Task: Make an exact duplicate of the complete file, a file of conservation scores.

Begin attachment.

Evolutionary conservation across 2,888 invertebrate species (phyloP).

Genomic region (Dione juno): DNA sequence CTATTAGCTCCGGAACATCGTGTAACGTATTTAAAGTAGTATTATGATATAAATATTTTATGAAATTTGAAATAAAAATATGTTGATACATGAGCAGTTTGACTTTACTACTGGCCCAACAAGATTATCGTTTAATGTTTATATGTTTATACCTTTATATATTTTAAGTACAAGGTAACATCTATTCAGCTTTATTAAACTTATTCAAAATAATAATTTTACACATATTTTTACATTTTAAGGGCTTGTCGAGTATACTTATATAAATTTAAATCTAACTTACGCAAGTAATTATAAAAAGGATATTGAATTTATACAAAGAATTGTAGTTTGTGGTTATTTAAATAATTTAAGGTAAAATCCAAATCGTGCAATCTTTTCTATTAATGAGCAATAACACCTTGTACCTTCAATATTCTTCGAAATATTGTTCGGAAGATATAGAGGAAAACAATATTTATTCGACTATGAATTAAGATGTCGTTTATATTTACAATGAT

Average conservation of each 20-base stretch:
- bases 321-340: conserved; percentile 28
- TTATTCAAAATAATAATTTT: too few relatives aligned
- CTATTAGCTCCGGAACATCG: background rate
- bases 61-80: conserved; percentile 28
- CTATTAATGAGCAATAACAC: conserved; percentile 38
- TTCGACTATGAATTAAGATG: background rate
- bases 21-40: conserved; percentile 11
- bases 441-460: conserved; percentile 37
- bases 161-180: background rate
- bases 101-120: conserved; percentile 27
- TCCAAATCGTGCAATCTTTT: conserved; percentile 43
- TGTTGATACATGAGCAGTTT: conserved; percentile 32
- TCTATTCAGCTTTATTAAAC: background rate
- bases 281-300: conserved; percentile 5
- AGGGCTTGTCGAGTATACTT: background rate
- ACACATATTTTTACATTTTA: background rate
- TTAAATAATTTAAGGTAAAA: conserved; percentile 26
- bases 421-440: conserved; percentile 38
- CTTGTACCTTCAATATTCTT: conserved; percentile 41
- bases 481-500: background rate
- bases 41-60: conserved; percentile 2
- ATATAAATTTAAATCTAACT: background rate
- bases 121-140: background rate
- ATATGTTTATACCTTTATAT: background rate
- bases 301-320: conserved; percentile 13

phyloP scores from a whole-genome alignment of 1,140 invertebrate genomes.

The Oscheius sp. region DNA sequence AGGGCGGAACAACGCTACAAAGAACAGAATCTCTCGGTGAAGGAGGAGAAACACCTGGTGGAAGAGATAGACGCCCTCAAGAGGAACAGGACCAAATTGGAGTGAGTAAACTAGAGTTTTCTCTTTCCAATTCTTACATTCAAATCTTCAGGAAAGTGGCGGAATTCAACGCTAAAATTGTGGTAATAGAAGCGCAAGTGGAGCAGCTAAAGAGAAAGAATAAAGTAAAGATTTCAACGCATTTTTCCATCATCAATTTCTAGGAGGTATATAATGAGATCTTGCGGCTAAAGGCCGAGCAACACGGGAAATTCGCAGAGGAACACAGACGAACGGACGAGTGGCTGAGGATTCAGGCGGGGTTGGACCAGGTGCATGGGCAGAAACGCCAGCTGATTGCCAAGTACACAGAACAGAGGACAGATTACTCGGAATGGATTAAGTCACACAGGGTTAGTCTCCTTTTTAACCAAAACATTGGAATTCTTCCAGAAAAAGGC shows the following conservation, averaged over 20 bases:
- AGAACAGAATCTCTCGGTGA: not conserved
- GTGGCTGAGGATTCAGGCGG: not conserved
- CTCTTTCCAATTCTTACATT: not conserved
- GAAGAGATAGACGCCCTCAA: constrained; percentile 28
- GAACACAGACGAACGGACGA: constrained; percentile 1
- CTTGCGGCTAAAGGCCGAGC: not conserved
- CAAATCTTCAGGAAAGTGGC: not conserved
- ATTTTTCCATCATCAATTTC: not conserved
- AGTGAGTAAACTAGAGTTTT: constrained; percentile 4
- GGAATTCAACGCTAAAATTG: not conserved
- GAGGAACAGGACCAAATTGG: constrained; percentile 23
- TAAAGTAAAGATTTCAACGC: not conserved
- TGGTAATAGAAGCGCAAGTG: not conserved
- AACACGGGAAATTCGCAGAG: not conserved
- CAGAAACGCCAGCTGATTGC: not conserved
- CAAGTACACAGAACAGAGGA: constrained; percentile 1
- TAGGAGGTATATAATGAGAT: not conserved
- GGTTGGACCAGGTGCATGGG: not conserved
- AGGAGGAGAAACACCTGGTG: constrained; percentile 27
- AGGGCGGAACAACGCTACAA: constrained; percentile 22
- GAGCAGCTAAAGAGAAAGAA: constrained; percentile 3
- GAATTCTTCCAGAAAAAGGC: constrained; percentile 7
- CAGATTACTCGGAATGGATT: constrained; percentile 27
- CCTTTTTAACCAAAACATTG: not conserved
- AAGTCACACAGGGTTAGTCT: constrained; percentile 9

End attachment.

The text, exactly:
Evolutionary conservation across 2,888 invertebrate species (phyloP).

Genomic region (Dione juno): DNA sequence CTATTAGCTCCGGAACATCGTGTAACGTATTTAAAGTAGTATTATGATATAAATATTTTATGAAATTTGAAATAAAAATATGTTGATACATGAGCAGTTTGACTTTACTACTGGCCCAACAAGATTATCGTTTAATGTTTATATGTTTATACCTTTATATATTTTAAGTACAAGGTAACATCTATTCAGCTTTATTAAACTTATTCAAAATAATAATTTTACACATATTTTTACATTTTAAGGGCTTGTCGAGTATACTTATATAAATTTAAATCTAACTTACGCAAGTAATTATAAAAAGGATATTGAATTTATACAAAGAATTGTAGTTTGTGGTTATTTAAATAATTTAAGGTAAAATCCAAATCGTGCAATCTTTTCTATTAATGAGCAATAACACCTTGTACCTTCAATATTCTTCGAAATATTGTTCGGAAGATATAGAGGAAAACAATATTTATTCGACTATGAATTAAGATGTCGTTTATATTTACAATGAT

Average conservation of each 20-base stretch:
- bases 321-340: conserved; percentile 28
- TTATTCAAAATAATAATTTT: too few relatives aligned
- CTATTAGCTCCGGAACATCG: background rate
- bases 61-80: conserved; percentile 28
- CTATTAATGAGCAATAACAC: conserved; percentile 38
- TTCGACTATGAATTAAGATG: background rate
- bases 21-40: conserved; percentile 11
- bases 441-460: conserved; percentile 37
- bases 161-180: background rate
- bases 101-120: conserved; percentile 27
- TCCAAATCGTGCAATCTTTT: conserved; percentile 43
- TGTTGATACATGAGCAGTTT: conserved; percentile 32
- TCTATTCAGCTTTATTAAAC: background rate
- bases 281-300: conserved; percentile 5
- AGGGCTTGTCGAGTATACTT: background rate
- ACACATATTTTTACATTTTA: background rate
- TTAAATAATTTAAGGTAAAA: conserved; percentile 26
- bases 421-440: conserved; percentile 38
- CTTGTACCTTCAATATTCTT: conserved; percentile 41
- bases 481-500: background rate
- bases 41-60: conserved; percentile 2
- ATATAAATTTAAATCTAACT: background rate
- bases 121-140: background rate
- ATATGTTTATACCTTTATAT: background rate
- bases 301-320: conserved; percentile 13

phyloP scores from a whole-genome alignment of 1,140 invertebrate genomes.

The Oscheius sp. region DNA sequence AGGGCGGAACAACGCTACAAAGAACAGAATCTCTCGGTGAAGGAGGAGAAACACCTGGTGGAAGAGATAGACGCCCTCAAGAGGAACAGGACCAAATTGGAGTGAGTAAACTAGAGTTTTCTCTTTCCAATTCTTACATTCAAATCTTCAGGAAAGTGGCGGAATTCAACGCTAAAATTGTGGTAATAGAAGCGCAAGTGGAGCAGCTAAAGAGAAAGAATAAAGTAAAGATTTCAACGCATTTTTCCATCATCAATTTCTAGGAGGTATATAATGAGATCTTGCGGCTAAAGGCCGAGCAACACGGGAAATTCGCAGAGGAACACAGACGAACGGACGAGTGGCTGAGGATTCAGGCGGGGTTGGACCAGGTGCATGGGCAGAAACGCCAGCTGATTGCCAAGTACACAGAACAGAGGACAGATTACTCGGAATGGATTAAGTCACACAGGGTTAGTCTCCTTTTTAACCAAAACATTGGAATTCTTCCAGAAAAAGGC shows the following conservation, averaged over 20 bases:
- AGAACAGAATCTCTCGGTGA: not conserved
- GTGGCTGAGGATTCAGGCGG: not conserved
- CTCTTTCCAATTCTTACATT: not conserved
- GAAGAGATAGACGCCCTCAA: constrained; percentile 28
- GAACACAGACGAACGGACGA: constrained; percentile 1
- CTTGCGGCTAAAGGCCGAGC: not conserved
- CAAATCTTCAGGAAAGTGGC: not conserved
- ATTTTTCCATCATCAATTTC: not conserved
- AGTGAGTAAACTAGAGTTTT: constrained; percentile 4
- GGAATTCAACGCTAAAATTG: not conserved
- GAGGAACAGGACCAAATTGG: constrained; percentile 23
- TAAAGTAAAGATTTCAACGC: not conserved
- TGGTAATAGAAGCGCAAGTG: not conserved
- AACACGGGAAATTCGCAGAG: not conserved
- CAGAAACGCCAGCTGATTGC: not conserved
- CAAGTACACAGAACAGAGGA: constrained; percentile 1
- TAGGAGGTATATAATGAGAT: not conserved
- GGTTGGACCAGGTGCATGGG: not conserved
- AGGAGGAGAAACACCTGGTG: constrained; percentile 27
- AGGGCGGAACAACGCTACAA: constrained; percentile 22
- GAGCAGCTAAAGAGAAAGAA: constrained; percentile 3
- GAATTCTTCCAGAAAAAGGC: constrained; percentile 7
- CAGATTACTCGGAATGGATT: constrained; percentile 27
- CCTTTTTAACCAAAACATTG: not conserved
- AAGTCACACAGGGTTAGTCT: constrained; percentile 9